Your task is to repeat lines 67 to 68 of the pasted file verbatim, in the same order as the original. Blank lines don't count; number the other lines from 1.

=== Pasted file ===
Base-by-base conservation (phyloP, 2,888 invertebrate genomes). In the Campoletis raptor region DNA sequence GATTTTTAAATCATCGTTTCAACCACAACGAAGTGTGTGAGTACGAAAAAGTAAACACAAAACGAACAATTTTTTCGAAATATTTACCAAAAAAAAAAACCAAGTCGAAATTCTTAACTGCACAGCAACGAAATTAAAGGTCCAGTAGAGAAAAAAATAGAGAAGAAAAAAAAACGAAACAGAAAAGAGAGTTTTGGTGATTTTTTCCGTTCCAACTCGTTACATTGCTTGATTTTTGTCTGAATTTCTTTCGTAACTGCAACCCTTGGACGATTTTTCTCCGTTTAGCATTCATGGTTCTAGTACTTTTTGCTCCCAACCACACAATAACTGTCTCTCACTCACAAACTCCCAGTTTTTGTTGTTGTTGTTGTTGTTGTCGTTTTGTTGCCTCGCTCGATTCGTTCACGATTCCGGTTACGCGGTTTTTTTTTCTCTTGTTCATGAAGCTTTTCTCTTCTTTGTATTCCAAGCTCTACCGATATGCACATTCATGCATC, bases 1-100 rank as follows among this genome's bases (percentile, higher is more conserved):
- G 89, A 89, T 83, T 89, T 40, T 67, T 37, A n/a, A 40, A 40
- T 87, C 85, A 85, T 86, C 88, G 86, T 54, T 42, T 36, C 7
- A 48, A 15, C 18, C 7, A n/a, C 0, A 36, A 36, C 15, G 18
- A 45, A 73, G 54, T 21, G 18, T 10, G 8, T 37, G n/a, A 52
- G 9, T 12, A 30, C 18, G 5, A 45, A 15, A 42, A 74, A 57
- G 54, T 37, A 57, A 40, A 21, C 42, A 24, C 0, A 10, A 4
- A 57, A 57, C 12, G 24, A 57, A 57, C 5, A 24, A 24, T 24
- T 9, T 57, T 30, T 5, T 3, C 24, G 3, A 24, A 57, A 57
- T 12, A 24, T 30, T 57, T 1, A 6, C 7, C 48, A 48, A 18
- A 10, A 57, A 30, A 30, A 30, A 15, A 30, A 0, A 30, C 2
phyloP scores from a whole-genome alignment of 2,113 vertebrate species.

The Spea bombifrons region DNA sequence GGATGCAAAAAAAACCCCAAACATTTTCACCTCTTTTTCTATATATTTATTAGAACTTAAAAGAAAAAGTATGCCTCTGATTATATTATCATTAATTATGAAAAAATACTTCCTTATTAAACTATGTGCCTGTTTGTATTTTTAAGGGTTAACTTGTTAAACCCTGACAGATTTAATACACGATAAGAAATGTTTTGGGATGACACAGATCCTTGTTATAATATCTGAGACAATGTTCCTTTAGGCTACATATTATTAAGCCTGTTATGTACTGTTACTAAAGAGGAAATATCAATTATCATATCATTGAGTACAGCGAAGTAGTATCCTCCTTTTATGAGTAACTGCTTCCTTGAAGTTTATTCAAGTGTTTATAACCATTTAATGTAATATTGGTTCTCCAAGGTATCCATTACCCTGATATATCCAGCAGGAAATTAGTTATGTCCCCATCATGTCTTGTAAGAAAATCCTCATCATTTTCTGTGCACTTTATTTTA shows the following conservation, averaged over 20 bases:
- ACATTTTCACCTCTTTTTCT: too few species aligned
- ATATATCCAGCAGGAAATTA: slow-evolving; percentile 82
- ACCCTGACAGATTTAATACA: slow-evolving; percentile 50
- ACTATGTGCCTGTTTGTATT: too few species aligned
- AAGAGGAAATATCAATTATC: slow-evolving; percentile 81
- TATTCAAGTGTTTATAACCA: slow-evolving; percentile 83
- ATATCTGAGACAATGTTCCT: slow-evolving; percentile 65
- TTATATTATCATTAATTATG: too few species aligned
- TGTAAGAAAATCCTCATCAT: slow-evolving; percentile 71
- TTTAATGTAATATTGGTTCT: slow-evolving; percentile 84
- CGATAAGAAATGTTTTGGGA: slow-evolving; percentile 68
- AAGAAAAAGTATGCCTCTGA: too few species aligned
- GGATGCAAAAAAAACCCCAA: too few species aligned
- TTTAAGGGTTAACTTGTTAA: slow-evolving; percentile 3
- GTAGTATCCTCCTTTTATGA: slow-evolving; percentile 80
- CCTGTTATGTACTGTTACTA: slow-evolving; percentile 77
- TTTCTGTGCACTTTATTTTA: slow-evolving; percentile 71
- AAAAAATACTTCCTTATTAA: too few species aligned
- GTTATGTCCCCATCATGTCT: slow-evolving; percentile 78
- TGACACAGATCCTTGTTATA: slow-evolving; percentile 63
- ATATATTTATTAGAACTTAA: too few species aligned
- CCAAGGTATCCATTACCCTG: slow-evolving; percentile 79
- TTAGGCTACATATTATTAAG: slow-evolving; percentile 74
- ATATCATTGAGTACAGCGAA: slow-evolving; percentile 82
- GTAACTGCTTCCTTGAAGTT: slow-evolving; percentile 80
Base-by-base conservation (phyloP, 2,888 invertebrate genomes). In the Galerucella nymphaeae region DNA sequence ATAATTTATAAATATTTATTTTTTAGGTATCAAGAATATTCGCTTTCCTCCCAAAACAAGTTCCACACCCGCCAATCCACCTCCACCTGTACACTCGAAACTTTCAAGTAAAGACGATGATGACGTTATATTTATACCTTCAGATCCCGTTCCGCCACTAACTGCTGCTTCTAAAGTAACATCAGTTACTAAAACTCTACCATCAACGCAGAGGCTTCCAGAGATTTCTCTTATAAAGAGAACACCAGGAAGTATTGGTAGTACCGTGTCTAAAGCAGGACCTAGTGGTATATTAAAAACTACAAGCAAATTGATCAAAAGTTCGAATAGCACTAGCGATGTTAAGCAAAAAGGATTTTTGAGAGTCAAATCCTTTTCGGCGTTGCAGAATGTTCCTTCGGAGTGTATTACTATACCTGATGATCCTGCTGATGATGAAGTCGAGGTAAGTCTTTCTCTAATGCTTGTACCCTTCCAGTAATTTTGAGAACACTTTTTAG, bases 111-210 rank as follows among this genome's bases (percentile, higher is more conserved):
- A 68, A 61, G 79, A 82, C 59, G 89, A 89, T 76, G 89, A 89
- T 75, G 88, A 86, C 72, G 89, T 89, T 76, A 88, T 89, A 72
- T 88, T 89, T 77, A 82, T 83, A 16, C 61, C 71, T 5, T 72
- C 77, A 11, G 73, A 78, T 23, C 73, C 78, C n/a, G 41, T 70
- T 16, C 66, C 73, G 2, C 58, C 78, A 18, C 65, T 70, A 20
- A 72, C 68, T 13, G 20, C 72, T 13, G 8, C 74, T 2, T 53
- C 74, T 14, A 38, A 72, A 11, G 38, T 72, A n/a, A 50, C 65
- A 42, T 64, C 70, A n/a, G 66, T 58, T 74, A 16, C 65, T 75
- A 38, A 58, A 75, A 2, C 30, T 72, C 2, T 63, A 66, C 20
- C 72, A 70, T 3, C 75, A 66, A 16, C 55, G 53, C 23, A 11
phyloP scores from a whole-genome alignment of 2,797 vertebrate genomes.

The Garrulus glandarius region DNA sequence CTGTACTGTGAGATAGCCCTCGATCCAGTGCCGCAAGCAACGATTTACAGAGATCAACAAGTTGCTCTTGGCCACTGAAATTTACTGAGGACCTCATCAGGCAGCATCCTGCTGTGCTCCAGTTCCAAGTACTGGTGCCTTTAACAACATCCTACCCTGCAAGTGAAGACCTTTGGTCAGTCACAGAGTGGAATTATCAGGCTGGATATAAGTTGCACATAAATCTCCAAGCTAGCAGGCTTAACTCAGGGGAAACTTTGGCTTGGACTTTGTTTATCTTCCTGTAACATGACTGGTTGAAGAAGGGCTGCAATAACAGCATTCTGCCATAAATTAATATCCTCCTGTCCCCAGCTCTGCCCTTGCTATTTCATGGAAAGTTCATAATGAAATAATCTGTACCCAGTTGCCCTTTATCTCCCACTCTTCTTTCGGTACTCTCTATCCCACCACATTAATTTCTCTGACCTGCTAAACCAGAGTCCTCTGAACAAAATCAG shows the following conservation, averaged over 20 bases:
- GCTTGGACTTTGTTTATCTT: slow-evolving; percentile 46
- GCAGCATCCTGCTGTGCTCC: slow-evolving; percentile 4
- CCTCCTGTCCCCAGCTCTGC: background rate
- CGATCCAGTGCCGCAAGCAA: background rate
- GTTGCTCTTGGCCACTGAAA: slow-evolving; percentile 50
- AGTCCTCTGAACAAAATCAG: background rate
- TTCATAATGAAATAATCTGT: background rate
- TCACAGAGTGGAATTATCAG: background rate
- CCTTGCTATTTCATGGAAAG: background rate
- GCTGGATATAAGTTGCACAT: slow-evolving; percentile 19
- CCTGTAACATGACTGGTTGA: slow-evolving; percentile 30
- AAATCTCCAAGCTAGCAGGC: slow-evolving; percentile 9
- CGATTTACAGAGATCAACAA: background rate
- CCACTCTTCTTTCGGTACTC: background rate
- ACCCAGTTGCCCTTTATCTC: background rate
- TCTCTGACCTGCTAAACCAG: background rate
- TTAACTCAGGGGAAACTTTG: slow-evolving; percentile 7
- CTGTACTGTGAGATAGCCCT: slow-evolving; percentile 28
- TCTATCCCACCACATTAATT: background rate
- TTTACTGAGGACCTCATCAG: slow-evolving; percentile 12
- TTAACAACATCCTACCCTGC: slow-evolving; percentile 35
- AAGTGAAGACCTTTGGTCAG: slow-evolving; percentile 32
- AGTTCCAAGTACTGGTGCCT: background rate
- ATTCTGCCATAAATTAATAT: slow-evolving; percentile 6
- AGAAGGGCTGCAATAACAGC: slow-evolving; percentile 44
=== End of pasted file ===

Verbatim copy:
- TCTCTGACCTGCTAAACCAG: background rate
- TTAACTCAGGGGAAACTTTG: slow-evolving; percentile 7